The use of a sled allows for the strength and conditioning professional or personal trainer to select the amount of weight used to create the desired training effect. For example, if the goal is pure muscular endurance and/or conditioning, the coach may choose to use a lighter load over an increased distance. This may be accomplished by performing a “shuttle” or a “suicide” while pushing the sled. The coach may also pick a distance and then set a time in which the distance must be completed; by lowering the time allowed to complete the distance in subsequent bouts, the coach may effectively increase intensity to elicit a training effect. On the contrary, if the goal is muscular strength, the coach may choose a very high load that can only be pushed or pulled over 1–20 yd. If the goal is hypertrophy, a moderate to moderate-high load may be used over an intermediate distance (i.e., 15–35 yd). It is important to note that eccentric muscle actions appear to maximize the hypertrophic response to resistance exercise (23). Consequently, the sole use of a sled for resistance training may not maximize hypertrophy. Although distance may be used to quantify volume, repetitions may be used too: this is especially true when programming movements like the chest press or row.

The load used is largely determined by the athlete and is ultimately at the discretion of the coach. Factors such as surface type play a role in the selection of a load because certain surfaces such as turf provide less friction than a surface such as grass. Therefore, the sled will be much harder to move on grass than it will be on turf if the load is equivalent. In the case of both strength and hypertrophy development with the sled, the load used may be great enough that if the athlete were to try to continue past the prescribed distance or repetitions, he or she would not be able move the sled. Keogh et al. (20) also described cues and some basic program design that a coach may use when using a heavy sprint-style sled pull to build sprint speed. They suggested observing stride length, step rate, and joint angles as well as the time it takes for the athlete to complete the prescribed distance as a way to monitor performance and individualize the exercise prescription. Their results also suggested that for sled pulls performed for durations less than 20 seconds, trained subjects should be able to complete 3 sets with 3 minutes of rest while experiencing little to no decline in performance (20). Finally, due to the nature of the exercise, independent of the load or distance used, a strong conditioning effect may be observed. While this has not been validated by research, it is the opinion of the author after careful inspection of this mode of training and the response of athletes.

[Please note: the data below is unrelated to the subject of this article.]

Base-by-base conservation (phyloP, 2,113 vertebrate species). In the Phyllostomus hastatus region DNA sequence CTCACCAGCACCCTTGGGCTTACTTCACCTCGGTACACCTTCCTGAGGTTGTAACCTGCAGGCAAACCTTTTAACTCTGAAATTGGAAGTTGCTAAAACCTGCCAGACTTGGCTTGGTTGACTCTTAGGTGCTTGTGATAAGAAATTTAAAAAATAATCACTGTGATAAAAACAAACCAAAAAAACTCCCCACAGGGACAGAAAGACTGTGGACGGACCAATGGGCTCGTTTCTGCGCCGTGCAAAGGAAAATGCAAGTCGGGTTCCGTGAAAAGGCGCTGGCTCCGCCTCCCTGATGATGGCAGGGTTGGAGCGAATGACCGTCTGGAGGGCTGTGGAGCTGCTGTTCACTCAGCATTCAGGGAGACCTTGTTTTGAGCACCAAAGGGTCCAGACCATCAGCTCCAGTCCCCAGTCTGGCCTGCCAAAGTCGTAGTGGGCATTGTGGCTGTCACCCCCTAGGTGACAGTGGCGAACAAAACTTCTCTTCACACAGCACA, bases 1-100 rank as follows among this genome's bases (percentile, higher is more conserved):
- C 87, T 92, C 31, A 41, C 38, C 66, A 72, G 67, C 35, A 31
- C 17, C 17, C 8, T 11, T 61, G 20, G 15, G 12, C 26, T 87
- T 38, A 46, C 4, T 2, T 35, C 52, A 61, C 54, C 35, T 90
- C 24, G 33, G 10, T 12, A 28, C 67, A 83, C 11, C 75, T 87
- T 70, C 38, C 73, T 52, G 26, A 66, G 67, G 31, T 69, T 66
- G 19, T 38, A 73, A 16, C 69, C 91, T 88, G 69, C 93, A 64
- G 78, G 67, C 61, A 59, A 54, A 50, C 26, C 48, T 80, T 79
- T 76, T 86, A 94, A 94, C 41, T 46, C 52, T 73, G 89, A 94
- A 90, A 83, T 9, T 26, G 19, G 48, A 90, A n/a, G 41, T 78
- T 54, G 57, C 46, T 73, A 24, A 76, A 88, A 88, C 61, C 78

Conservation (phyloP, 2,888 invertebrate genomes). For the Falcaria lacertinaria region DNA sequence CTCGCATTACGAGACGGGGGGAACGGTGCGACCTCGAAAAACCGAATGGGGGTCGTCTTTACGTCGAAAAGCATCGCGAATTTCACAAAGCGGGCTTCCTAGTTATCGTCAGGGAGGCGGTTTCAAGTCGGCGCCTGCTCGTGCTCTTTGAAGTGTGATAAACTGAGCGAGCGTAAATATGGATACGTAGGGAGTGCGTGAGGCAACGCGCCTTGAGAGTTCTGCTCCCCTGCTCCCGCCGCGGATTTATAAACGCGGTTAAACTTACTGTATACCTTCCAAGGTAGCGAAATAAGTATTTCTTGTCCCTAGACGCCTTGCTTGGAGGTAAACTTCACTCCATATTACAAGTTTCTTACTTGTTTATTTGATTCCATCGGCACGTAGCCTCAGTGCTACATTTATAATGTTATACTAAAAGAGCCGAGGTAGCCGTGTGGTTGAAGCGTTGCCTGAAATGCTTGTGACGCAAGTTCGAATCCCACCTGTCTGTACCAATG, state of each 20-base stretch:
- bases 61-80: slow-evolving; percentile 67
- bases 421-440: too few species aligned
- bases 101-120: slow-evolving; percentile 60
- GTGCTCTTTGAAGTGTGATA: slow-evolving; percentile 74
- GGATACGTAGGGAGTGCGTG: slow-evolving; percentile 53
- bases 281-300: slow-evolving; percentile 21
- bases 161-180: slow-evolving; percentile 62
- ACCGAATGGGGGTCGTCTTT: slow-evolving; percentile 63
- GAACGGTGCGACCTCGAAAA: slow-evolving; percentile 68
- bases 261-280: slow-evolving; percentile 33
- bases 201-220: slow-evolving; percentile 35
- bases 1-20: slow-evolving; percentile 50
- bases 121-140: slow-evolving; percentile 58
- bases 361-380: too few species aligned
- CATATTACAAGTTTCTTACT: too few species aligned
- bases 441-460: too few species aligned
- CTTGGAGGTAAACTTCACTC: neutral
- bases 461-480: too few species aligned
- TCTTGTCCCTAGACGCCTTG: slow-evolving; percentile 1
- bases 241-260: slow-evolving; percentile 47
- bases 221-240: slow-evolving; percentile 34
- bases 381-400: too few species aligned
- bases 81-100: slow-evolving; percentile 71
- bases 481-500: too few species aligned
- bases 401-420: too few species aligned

Next, in the authors' experience, sleds generally allow individuals to withstand much greater volumes and frequencies of training. Therefore, coaches may choose to implement the use of sleds as a “finisher” for the muscle group worked at the end of a resistance training session in addition to the typical volume of such a session (Table 1). A sled workout may also be added in as a second session later in the day as a way of providing an additional stimulus (Table 2). If this is done, coaches must be sure to monitor the rate of recovery in their athletes and adjust volume and or frequency accordingly. Likewise, they can be used to comprise an entire workout for the day (Table 3). For example, a full-body sled-training workout may be used in season when a coach does not want to introduce high amounts of eccentric stress during frequent high levels of competition (Table 4).

Sports, such as baseball, softball, soccer, hockey, and basketball, that often play numerous times per week make it hard for the strength and conditioning coach to schedule regular strength training sessions, especially when there is concern of applying too much of a stimulus. While the coach does not want to completely eliminate a training stimulus and lose many of the gains made during the off-season and preseason training program, he or she must also be careful not to interfere with subsequent athletic performance. In this case, the addition of a full-body concentric-based sled workout may provide the stimulus needed to maintain adaptations while making it easy for the athletes to recover in time for the next competition.

It is essential to mention that sled-based exercises should not make up the bulk of training, especially when sports performance is the goal. Eccentric muscle actions are critical to athletic success, the prevention of injury, and explosive performance (i.e., importance of a countermovement in a vertical jump for the generation of power). Therefore, programming should include resistance training that includes both eccentric and concentric contractions. Concentric sled training should be used as a complement or when decreased training stress is needed to ensure optimal performance in ensuing competition, such as when a coach is forced to prescribe training within 24–48 hours of a contest.

Finally, and perhaps most importantly, the novelty of this method of training creates a unique stimulus among those using it. As a result, increases in compliance among individuals of all ages, sizes, and strength may be seen.

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The applications of the sled are seemingly unending. At first glance, the use of sleds seems reserved for very narrow populations and a select assortment of movements. However, the variety of ways in which they may be employed is in fact limited by the imagination. Although this article mainly discussed how sled training may be applied to athletic use, there is opportunity for practitioners in a wide array of disciplines to benefit from their use. Such implements may be found with a quick search of the Internet. Even if specialty sleds like the one pictured in this article are not readily available, or are outside of one's budget, traditional dragging sleds or things such as tires with a fixed strap can be used in their place.

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concentric; resistance training; sled